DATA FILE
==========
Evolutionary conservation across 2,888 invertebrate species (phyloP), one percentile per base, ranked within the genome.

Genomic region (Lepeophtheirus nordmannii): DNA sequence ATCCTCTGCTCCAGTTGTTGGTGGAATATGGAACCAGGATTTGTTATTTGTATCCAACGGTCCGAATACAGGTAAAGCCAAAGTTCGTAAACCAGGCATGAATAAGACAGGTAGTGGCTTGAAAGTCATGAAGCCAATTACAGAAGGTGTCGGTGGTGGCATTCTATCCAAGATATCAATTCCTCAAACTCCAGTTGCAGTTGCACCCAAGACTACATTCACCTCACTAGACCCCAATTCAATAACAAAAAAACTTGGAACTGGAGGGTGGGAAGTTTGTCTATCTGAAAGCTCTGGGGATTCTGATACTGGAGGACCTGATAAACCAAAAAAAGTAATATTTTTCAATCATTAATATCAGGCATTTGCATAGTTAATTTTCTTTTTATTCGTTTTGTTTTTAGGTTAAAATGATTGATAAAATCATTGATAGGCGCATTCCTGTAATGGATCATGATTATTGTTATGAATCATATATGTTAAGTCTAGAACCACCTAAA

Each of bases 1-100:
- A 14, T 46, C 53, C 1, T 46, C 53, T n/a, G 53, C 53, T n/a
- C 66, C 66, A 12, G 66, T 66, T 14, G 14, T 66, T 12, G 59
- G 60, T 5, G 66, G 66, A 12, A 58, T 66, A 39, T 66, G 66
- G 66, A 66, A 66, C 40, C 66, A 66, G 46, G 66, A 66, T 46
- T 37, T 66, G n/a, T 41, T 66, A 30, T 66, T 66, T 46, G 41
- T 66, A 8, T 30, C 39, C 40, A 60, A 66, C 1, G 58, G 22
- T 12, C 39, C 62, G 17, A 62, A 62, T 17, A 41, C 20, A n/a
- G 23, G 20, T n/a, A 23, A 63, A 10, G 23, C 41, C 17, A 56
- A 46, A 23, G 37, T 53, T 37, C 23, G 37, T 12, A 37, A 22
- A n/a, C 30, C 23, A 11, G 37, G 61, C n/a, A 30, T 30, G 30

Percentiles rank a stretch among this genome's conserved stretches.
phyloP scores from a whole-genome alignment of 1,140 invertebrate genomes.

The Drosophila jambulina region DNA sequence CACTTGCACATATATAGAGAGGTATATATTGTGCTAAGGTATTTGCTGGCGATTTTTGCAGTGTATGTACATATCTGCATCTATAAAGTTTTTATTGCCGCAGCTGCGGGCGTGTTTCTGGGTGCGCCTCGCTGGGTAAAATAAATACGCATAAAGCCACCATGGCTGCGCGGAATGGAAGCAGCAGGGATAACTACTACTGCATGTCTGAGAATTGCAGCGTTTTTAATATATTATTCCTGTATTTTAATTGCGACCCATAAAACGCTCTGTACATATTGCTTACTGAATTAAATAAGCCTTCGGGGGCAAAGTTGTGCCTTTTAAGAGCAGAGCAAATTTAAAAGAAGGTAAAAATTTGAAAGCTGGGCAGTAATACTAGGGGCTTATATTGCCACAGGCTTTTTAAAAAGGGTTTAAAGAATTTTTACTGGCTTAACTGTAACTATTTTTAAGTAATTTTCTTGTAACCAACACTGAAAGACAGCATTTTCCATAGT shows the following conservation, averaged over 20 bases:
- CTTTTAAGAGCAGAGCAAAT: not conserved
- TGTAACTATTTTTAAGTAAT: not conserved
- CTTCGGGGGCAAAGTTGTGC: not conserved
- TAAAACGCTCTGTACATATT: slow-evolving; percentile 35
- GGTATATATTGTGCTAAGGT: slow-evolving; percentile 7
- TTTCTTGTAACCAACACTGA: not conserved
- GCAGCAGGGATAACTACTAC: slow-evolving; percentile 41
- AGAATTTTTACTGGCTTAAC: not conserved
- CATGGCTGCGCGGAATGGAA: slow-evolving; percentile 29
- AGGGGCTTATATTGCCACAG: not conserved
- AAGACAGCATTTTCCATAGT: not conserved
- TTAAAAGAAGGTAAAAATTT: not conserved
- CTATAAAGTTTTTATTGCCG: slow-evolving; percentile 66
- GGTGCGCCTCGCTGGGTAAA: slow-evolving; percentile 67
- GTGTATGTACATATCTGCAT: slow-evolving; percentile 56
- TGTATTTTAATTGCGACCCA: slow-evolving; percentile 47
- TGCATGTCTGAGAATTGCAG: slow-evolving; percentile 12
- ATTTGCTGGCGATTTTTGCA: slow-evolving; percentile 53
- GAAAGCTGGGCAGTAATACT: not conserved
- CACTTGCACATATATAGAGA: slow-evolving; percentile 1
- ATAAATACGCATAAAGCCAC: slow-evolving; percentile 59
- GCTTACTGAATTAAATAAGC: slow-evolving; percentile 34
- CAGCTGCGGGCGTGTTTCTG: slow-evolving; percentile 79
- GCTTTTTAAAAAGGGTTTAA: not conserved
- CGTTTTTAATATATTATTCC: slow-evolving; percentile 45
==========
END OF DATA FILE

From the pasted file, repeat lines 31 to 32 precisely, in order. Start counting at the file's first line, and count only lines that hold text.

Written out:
- GTGTATGTACATATCTGCAT: slow-evolving; percentile 56
- TGTATTTTAATTGCGACCCA: slow-evolving; percentile 47